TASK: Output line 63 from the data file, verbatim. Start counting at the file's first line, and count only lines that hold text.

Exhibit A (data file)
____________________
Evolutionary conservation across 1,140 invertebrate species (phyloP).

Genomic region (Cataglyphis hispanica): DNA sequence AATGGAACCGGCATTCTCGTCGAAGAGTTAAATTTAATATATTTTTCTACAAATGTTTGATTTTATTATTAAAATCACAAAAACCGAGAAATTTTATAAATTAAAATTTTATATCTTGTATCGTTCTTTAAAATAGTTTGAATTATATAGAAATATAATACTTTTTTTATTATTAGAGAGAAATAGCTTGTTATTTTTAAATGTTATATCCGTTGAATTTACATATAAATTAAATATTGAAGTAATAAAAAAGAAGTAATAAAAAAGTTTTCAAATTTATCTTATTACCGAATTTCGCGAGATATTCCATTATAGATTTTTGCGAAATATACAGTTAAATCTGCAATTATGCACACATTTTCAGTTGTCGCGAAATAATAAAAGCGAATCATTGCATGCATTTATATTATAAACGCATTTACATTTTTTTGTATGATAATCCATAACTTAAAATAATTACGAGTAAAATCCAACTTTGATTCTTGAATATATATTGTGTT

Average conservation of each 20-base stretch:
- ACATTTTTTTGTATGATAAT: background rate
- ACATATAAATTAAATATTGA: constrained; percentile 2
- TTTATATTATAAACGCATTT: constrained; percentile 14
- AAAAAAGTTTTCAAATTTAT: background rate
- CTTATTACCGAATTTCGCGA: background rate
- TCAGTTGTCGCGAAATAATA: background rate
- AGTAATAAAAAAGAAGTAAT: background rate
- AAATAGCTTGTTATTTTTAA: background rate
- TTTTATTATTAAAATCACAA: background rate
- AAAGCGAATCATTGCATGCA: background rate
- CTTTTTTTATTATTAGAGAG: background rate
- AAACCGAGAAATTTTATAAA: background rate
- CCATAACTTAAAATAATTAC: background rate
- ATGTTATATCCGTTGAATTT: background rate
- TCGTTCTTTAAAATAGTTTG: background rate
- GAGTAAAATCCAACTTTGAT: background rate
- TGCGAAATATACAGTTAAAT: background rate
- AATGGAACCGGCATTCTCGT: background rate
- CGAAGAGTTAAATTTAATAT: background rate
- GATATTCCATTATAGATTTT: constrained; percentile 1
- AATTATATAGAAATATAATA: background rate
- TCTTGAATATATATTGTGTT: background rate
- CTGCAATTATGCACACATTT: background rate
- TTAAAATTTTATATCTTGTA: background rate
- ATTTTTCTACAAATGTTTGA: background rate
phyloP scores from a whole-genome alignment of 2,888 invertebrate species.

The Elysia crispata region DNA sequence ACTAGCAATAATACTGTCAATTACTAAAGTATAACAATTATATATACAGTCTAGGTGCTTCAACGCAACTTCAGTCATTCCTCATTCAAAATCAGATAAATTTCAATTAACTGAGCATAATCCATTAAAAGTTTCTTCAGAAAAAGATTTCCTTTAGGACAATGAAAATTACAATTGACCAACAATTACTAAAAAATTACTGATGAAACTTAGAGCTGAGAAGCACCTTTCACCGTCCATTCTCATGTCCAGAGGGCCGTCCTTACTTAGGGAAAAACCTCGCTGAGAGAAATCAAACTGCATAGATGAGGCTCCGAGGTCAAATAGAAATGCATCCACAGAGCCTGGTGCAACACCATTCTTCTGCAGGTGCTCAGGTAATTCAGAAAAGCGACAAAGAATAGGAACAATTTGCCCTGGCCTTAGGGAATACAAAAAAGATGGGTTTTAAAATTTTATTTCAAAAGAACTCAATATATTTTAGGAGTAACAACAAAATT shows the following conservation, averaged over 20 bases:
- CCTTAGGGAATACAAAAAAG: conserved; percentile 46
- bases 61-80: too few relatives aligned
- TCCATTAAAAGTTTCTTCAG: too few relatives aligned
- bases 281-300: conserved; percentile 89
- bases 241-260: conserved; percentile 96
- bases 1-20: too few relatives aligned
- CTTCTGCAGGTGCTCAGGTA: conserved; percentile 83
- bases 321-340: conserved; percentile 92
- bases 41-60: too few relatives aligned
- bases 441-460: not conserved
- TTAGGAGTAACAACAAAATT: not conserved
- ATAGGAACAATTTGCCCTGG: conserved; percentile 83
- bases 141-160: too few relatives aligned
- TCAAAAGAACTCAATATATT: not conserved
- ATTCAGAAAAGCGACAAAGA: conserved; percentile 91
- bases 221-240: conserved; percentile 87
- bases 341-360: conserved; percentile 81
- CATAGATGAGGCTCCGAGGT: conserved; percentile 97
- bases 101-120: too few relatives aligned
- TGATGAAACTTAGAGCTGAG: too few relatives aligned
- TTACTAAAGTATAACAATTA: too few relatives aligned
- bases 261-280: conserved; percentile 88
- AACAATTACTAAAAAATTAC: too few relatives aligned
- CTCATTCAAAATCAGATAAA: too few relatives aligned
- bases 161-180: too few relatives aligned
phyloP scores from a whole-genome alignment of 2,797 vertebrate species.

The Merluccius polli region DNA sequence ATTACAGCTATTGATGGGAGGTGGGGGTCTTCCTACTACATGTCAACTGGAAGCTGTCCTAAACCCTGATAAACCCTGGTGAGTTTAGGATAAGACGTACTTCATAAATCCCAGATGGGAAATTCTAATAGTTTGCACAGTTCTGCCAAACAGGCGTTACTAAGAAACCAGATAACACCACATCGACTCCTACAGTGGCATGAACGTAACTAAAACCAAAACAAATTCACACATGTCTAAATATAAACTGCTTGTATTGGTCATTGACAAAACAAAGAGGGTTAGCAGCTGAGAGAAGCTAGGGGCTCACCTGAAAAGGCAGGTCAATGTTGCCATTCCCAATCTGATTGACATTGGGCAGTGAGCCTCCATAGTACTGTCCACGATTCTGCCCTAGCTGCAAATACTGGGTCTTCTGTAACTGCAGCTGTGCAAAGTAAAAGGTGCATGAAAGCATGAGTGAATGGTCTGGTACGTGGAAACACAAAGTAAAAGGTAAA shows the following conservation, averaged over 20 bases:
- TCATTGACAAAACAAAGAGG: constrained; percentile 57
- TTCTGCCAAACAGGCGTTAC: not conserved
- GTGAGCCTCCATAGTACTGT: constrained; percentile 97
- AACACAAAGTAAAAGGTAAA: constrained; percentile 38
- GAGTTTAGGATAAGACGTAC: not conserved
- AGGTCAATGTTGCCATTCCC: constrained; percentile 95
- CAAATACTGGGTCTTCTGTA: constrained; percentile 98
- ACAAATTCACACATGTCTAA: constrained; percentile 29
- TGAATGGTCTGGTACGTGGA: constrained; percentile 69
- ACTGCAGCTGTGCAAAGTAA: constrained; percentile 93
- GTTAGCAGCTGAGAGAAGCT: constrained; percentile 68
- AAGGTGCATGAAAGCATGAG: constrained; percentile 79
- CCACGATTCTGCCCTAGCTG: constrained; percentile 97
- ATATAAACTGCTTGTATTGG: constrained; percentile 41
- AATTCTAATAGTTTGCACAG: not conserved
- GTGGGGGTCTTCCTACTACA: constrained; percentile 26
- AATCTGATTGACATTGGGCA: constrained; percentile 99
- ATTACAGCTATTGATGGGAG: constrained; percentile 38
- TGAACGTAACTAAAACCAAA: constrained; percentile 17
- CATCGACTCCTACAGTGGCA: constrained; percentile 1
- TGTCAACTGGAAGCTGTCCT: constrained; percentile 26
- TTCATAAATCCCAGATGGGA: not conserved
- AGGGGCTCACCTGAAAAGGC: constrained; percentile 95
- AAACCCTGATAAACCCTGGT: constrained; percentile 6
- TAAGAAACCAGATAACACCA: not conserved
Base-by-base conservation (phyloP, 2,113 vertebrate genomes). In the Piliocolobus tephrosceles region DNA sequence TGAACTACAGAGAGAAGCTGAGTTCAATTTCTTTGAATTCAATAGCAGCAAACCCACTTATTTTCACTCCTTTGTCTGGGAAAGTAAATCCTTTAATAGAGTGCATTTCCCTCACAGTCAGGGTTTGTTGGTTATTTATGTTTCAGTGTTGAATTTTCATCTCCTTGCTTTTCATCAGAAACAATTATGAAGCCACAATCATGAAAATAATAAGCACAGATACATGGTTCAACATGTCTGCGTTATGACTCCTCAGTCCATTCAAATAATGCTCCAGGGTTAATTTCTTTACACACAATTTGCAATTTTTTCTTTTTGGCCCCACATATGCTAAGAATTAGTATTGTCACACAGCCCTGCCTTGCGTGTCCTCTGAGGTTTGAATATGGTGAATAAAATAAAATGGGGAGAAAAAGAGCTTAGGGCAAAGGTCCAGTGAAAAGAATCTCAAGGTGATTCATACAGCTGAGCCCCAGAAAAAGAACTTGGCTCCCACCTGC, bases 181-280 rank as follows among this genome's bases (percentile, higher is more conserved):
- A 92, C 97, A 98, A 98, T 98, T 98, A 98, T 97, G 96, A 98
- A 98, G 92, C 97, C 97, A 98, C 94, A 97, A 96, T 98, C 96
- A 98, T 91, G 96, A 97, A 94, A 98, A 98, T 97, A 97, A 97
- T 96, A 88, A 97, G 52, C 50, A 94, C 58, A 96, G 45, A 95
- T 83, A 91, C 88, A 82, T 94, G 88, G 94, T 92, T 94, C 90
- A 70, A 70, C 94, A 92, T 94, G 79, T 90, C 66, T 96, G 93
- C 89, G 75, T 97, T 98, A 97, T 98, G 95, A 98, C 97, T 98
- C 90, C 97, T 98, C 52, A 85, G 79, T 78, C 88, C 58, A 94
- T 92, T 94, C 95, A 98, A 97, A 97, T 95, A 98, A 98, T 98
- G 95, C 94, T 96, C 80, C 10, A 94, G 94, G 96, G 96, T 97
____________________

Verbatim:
- AGGTCAATGTTGCCATTCCC: constrained; percentile 95